Smathermather's Weblog

Remote Sensing, GIS, Ecology, and Oddball Techniques

Posts Tagged ‘QGIS’

Geocoding in QGIS, the easy way.

Posted by smathermather on October 1, 2013

Search the Google for geocoding in QGIS and you find a few nice articles, mostly pointing to third party web sites that will geocode for you, e.g. this post from 2009.  It’s a good post, but there’s an easier way now.

Well, let’s see if a little SEO will help solve this fgeocodeor people– a great tool for geocoding in QGIS is MMQGIS.  Add it as an extension, choose “GeoCode from Google”, and load up your CSV of addresses.  You may have to sit and wait a while, but rest assured, the result will be worth the wait.  So, load up the extensions manager and search for MMGIS.  Install.  Enjoy.

Now, off to find census data during the sequester… .

 

Posted in Geocode, QGIS | Tagged: , | 8 Comments »

QGIS Compositing, credits where due

Posted by smathermather on April 15, 2013

Credit where credit’s due on the great QGIS Compositing (as well as some stellar forthcoming raster tools):

http://nyalldawson.net/2013/03/coming-soon-in-qgis-2-0-blend-modes-for-layers/

I thought I had seen an unusually large spike in my Aussie traffic… .

Posted in Cartography, QGIS | Tagged: , , | Leave a Comment »

QGIS Compositing, more comparisons

Posted by smathermather on April 10, 2013

QGIS Compositing, more comparisons… .  You guess which is QGIS and which is TileStache… .

more_compositing_comparisons

Posted in Cartography, QGIS, TileStache | Tagged: , , | Leave a Comment »

QGIS Compositing, more gushing yet…

Posted by smathermather on April 9, 2013

Ever had a workflow on the web that resulted in stuff so nice, you wanted to replicate on the desktop?  Ya, me neither until recently.  I love the cartography a particular website, know all the bits and pieces of color and effects that go into, but had no desktop application that could do the same.   Until now.  On the left, QGIS, on the right, TileStache (i.e. mapnik).  There were a few practical differences in application which result in most of the differences you do see, but now we can wrap great cartography into all our products, printed or web.  And no, print is not dead yet, whatever the declaration.

blending_compositing_qgis

Posted in Cartography, QGIS, TileStache | Tagged: , , | Leave a Comment »

Quantum GIS Compositing Continued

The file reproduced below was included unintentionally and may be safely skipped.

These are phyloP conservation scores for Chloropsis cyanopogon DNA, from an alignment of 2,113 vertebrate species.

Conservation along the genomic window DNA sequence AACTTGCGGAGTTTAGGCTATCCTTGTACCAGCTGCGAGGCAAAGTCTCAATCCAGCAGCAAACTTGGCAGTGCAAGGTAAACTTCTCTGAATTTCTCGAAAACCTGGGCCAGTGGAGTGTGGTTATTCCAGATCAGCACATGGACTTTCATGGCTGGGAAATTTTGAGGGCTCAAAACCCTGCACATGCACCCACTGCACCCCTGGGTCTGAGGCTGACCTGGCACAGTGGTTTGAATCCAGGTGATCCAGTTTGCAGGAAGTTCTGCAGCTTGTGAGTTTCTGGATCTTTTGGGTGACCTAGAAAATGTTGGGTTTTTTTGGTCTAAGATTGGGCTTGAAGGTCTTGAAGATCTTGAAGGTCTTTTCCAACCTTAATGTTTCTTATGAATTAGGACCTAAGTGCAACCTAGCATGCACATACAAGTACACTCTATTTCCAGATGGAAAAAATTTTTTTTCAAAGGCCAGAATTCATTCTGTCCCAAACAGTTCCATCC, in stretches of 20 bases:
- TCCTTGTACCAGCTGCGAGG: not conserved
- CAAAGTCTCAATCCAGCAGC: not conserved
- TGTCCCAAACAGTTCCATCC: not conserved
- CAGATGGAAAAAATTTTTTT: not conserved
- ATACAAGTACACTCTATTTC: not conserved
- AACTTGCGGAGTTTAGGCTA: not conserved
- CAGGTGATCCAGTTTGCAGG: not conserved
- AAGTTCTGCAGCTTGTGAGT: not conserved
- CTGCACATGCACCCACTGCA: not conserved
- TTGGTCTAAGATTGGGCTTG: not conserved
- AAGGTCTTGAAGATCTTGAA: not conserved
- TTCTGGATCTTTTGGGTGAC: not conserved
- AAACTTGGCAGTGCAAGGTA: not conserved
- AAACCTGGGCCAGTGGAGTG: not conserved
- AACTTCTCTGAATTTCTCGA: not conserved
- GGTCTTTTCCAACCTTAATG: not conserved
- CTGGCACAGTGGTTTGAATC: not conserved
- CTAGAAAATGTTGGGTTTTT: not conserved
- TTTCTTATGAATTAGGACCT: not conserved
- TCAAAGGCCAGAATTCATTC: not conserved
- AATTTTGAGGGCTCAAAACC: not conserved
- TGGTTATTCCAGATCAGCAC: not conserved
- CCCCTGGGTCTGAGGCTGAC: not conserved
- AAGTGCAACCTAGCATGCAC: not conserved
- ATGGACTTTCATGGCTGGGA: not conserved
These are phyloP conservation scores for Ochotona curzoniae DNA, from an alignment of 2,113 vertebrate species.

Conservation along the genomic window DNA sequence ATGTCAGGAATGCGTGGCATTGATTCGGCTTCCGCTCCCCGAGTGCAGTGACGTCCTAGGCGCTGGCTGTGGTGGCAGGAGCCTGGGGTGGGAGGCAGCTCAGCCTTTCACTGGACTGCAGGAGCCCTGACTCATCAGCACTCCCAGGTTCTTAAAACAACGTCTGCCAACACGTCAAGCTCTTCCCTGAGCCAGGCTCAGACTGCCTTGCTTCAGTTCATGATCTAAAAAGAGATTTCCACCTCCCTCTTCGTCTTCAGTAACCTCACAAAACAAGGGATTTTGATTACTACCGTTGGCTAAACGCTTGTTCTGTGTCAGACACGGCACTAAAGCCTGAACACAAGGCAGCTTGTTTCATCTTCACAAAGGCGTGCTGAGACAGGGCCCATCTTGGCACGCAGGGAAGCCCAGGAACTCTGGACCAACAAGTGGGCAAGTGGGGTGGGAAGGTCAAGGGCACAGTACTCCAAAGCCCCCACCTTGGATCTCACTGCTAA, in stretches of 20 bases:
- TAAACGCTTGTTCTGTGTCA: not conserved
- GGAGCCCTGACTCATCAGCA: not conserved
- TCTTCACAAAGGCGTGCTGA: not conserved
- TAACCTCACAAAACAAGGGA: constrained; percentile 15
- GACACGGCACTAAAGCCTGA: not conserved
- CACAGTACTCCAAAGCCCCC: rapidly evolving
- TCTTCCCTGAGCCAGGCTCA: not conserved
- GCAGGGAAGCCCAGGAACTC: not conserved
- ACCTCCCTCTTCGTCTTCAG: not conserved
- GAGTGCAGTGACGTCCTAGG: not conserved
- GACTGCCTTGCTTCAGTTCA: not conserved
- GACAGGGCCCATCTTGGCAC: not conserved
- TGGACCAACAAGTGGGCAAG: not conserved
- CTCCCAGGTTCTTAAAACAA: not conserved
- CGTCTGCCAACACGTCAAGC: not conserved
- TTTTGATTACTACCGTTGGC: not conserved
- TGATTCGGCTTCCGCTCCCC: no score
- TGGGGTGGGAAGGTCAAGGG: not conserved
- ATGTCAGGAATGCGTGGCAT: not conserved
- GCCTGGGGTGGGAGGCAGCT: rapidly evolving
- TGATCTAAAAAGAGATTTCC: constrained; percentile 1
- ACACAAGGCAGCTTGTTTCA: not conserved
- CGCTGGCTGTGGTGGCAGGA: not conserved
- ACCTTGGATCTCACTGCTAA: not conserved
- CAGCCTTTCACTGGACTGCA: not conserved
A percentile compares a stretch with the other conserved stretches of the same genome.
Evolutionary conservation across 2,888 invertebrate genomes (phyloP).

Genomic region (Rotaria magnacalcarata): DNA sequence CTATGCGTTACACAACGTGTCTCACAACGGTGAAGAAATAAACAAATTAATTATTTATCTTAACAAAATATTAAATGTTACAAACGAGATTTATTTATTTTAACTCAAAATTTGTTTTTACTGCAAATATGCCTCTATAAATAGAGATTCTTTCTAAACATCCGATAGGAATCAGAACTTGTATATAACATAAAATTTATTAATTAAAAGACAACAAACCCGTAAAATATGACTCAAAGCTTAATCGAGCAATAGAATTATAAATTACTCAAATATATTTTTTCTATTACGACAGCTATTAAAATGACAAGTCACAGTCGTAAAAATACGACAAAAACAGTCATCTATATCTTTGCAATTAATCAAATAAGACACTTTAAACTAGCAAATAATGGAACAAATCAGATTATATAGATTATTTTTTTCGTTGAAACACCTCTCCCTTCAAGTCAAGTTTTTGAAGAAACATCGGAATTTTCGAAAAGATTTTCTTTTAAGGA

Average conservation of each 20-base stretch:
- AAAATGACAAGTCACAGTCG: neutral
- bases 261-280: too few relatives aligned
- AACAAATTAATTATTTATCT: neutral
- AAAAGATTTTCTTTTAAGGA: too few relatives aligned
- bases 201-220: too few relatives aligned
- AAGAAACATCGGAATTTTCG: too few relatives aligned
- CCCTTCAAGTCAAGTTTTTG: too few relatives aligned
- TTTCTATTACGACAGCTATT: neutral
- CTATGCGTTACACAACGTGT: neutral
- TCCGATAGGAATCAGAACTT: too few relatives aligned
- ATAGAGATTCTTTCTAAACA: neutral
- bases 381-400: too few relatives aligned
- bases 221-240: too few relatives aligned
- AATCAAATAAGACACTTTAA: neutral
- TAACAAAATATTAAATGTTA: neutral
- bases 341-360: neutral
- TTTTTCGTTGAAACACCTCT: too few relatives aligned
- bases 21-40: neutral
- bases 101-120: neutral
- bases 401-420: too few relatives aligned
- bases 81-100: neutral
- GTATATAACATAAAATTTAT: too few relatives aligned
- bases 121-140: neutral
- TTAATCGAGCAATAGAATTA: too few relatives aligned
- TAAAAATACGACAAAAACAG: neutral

Posted by smathermather on April 9, 2013

QGIS compositing is not limited just to between layers, but also for elements in the Print Composer. How is this useful? Every want a non-rectangular map? With 1.9 alpha, you can use an SVG to affect the elements under it.  On the right, the svg.  On the left, the map element inside the Print Composer.

01

Overlay the two with “Blending Mode” set to “Normal” and the svg covers the map.

02

Set the svg blending mode to “Dodge”, and we get an interesting mask, as well as (in this case) some additional affects related to the two different shades in our svg.

03

The svg shapes can be anything:

04

But let’s try something more meaningful, for example, using an svg to mask our map of a peninsula:

05

06

For your inner cartographer– behold!  A non-rectangular map!  Wrap some text around that puppy and call it art.

BTW, the map itself is a fake summer aerial created with povray, a winter aerial, and a little tinting of the winter aerial using blending mode “multiply” in the map itself.  But that is the topic of another post… .

 

Posted in Cartography, QGIS | Tagged: , | 2 Comments »

Way beyond red-dot fever– bees hives and overlapping home ranges

Posted by smathermather on April 6, 2013

Last week, post Boston Code Sprint, I spent a couple of hours playing with bee data, specifically bee keeper data for Norfolk County Massachusetts.

My friend Eric (a bee keeper of 4 hives in said county) says that worker bees can fly as far as 3 miles for nectar, but after that approximate limit, they hit diminishing returns relative to the calories they burn.

Proximity of bee hives is important for reasons of competition (although bees are quite friendly with each other on the flower) but also disease transfer, which in this age of not-so-easy bee keeping, is an important factor.  So we set out to map bees.

With a list of addresses, QGIS, and the mmqgis extension (see Plugins:Fetch Python Plugins)  which uses Google services for address lookup, we get a nice little set of points for beekeepers in Norfolk County.

01 points

Having a good context map for any such set of points is important.  This is the part of the project I worried most about.  Fortunately, we also have the OpenLayers Plugin, which allows us to add a number of web maps as background (BTW, when we want print quality maps down the road, this will cause us suffering, but for now it is a nice stand-in for a good base layer).  We decided the colorless Stamen Toner map was perfect for our purposes.

02 points toner

Now, let’s buffer these points– give those bees 1.5 miles of free reign, and see where the overlaps in range are (we could make these 3 mile radii, but you get the point):

03 buffer

The map tells us something of overlapping ranges, etc., but it seems like we could use something like we could do something more sophisticated.  Anyone who has followed my blog for a while will not be surprised by the employment of Voronoi polygons… .

04 voronoi